Toronto-based start-up, Receptiviti, creates healthier workplaces through AI-powered psychological analysis

You have a lot on your mind at work. On top of the stress of your job, you have the stress that comes with having co-workers and being part of a complex organization. All of this impacts an individual's psychology and creates a group dynamic that impacts everything from job performance to personal well-being. Toronto-based start-up, Receptiviti, has developed a platform that uses the power of AI to analyze the psychology of the workplace. After all, "Companies are social constructs, they're more than just groups of individuals," explains Co-founder and CEO Jonathan Kreindler.

"The goal is to create healthier, less stressful workplaces, and beyond workplaces, improve society itself," he says. This bold goal begins with unlocking the emotional and psychological meaning behind how we communicate.

While written communication can express emotion through tone and content, Receptiviti instead examines the subconscious use of language. Receptiviti's SaaS platform analyzes the way that people use function words – prepositions and pronouns – to detect the writer's psychological state. "We're not looking at what people are talking about, but seeing where they are at from a cognitive perspective," Kreindler explains. "Are they happy? Stressed? Engaged? And how has this changed for them."

When first rolled out, Receptiviti was sometimes met with skepticism. "To some it sounds like witchcraft," admits Kreindler, "but it is rooted in science. There's tons of academic papers and research that has been conducted by us and others in the field." In fact, one of Receptiviti's Co-founders, Dr. James Pennebaker, pioneered the research in this field. Pennebaker, a professor of psychology at the University of Texas, developed the Linguistic Inquiry and Word Count (LIWC), a text analysis framework that connects linguistic patterns and psychological states.

LIWC has been used in academia for psychological analysis for over thirty years, and Receptiviti conducts analysis on a large scale by harnessing the power of artificial intelligence, recognizing patterns to create an ongoing time-series analysis of psychological changes within the teams, groups, and departments within companies. "We help organizations better understand the human experience in their workplace and solve many of their biggest human capital problems," he says.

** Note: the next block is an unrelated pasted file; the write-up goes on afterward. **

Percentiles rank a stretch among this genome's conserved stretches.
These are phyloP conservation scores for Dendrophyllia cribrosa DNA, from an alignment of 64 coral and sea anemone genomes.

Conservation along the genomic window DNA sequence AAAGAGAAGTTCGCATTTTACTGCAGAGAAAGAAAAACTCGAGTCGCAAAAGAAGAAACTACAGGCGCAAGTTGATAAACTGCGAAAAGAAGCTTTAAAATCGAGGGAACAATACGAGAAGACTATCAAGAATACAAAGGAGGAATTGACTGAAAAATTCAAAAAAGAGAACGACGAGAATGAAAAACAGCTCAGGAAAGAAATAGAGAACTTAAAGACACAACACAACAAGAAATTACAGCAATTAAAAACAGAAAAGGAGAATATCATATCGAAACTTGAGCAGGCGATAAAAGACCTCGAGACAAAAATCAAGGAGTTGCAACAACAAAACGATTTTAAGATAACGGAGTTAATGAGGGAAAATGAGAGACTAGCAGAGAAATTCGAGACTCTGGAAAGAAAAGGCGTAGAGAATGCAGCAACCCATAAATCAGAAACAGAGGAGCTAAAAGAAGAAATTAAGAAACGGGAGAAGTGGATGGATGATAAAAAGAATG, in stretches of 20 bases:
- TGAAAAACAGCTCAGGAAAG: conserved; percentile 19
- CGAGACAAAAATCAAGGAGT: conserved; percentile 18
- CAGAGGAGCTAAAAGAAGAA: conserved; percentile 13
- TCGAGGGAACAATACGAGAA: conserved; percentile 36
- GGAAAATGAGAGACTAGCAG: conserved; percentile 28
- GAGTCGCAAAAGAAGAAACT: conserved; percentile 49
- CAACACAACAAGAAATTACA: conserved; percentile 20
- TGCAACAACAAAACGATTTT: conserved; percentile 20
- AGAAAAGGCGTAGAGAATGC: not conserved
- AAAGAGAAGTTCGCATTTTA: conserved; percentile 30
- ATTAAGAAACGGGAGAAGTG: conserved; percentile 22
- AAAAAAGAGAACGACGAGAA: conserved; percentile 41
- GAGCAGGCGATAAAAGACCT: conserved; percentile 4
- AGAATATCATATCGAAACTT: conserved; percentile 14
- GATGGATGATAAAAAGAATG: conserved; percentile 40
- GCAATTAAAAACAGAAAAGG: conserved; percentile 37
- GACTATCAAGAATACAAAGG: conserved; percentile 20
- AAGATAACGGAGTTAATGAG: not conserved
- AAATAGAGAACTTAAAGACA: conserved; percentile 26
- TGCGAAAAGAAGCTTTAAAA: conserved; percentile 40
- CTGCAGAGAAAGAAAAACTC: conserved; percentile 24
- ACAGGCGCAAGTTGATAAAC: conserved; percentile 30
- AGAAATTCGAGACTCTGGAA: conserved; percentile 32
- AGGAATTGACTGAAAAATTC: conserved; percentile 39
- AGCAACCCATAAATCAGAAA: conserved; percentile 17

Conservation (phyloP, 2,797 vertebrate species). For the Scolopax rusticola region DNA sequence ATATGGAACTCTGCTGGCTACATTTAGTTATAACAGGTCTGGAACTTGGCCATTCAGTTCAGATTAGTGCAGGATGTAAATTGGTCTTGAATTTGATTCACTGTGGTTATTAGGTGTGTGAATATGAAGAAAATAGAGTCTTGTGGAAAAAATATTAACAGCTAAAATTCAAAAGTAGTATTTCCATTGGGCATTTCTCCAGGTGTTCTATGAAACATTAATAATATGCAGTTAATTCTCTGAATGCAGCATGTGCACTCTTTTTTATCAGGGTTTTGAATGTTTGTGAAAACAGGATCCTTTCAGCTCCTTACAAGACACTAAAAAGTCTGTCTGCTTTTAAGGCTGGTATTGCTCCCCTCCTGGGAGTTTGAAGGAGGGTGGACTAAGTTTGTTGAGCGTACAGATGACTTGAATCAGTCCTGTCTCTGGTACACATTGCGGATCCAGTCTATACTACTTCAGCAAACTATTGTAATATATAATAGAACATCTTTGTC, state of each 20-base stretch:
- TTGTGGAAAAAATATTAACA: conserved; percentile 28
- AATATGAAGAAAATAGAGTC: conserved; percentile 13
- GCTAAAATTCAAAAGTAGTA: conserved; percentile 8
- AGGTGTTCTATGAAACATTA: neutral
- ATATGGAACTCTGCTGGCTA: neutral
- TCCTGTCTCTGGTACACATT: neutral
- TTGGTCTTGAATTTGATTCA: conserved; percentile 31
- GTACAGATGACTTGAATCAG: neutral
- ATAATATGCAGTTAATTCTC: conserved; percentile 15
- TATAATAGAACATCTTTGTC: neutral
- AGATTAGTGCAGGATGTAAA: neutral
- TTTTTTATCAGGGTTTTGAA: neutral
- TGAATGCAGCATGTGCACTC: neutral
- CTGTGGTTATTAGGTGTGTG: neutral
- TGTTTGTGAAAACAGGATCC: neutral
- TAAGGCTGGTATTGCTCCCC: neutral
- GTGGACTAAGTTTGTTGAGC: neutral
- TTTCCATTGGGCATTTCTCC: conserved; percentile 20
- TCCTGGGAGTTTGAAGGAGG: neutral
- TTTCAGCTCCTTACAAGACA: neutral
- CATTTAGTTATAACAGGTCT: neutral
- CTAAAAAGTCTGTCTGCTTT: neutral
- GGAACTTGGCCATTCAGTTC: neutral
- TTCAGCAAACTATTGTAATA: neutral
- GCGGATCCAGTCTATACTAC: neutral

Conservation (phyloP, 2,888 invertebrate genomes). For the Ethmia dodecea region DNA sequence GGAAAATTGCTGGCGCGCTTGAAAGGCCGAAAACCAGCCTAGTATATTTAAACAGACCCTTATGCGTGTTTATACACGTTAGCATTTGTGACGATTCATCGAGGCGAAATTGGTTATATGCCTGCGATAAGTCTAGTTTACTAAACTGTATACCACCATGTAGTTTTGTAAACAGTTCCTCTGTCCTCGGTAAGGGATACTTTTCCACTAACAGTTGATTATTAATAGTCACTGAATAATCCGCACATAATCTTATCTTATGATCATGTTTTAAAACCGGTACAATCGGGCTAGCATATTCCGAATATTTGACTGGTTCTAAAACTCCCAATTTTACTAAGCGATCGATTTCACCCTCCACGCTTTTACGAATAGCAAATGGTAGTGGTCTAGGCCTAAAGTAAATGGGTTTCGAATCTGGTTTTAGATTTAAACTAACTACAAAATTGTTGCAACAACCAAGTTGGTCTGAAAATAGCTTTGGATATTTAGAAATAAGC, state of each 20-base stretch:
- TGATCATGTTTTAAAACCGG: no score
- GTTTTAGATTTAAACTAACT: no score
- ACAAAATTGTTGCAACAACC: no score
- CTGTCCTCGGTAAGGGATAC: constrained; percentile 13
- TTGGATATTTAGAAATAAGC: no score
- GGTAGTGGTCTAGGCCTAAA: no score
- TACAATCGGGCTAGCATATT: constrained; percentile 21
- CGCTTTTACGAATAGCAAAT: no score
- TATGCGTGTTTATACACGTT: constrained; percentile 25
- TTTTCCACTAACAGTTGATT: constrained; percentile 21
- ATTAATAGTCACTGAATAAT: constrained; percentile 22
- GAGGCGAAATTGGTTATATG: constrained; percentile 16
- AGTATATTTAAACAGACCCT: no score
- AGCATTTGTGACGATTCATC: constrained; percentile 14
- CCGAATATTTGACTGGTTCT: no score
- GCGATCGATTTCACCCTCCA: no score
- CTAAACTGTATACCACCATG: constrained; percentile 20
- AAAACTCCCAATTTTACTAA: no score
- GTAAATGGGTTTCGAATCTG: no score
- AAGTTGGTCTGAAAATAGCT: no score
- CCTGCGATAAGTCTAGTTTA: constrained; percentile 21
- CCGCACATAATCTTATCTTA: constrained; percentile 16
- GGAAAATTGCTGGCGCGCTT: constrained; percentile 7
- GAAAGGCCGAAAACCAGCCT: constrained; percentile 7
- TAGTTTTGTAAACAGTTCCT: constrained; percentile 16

Minding your business

Instead of using surveys or questionnaires, Receptiviti analyzes communications from within the organization to uncover the true culture of the workforce. The program aggregates and anonymizes all the data, "We're not looking at individuals, we're looking at the group dynamics as a whole," Kreindler clarifies. The goal is to build a real-time, dynamic understanding of what is happening in an organization.

"It can uncover problems in the culture. A toxic workplace can be a wake-up call," Kreindler says. "Looking at the dynamics the platform identifies the issues, maybe even before they escalate. But it can also spot positive news, help companies benchmark and see what is working."

So far, clients that have adopted Receptiviti have been mostly large organizations like banks and insurance companies. "When you have thousands of employees, how do you really know what's going on with your people?" he asks. "These businesses are very risk aware, and they recognize that at the source of many costly scandals are people problems. It goes beyond HR, there's a legal culpability there."

"Culture is a really critical piece to ensuring organizations operate in ethical ways, but it's a hard thing to measure," he notes. Receptiviti allows organizations some added insight into their corporate culture, backed up by data. "With analysis you can see the real influence in the company, which may not be what it says on the org chart."

Landing on MaRS

Receptiviti has experienced rapid growth since landing at MaRS in 2016, a year after its founding. "There are huge benefits to being here, there's a helpful support network and an opportunity to learn from others who have been there and done that," he says. "When you're a start-up you don't necessarily have a marketing or HR department. MaRS can offer some guidance and make introductions."

Related: Toronto scores high on talent, low on costs

Kreindler also recommends Ontario as a great place to grow an innovative business such as his. "Our office is close to the University of Toronto and not far from Waterloo, so there's a lot of great talent graduating, which is important for a company like ours with roots in academia," he says. "On top of the great access to talent here, there's of course a cost benefit compared to being located in the U.S.," he notes.

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February 11, 2019

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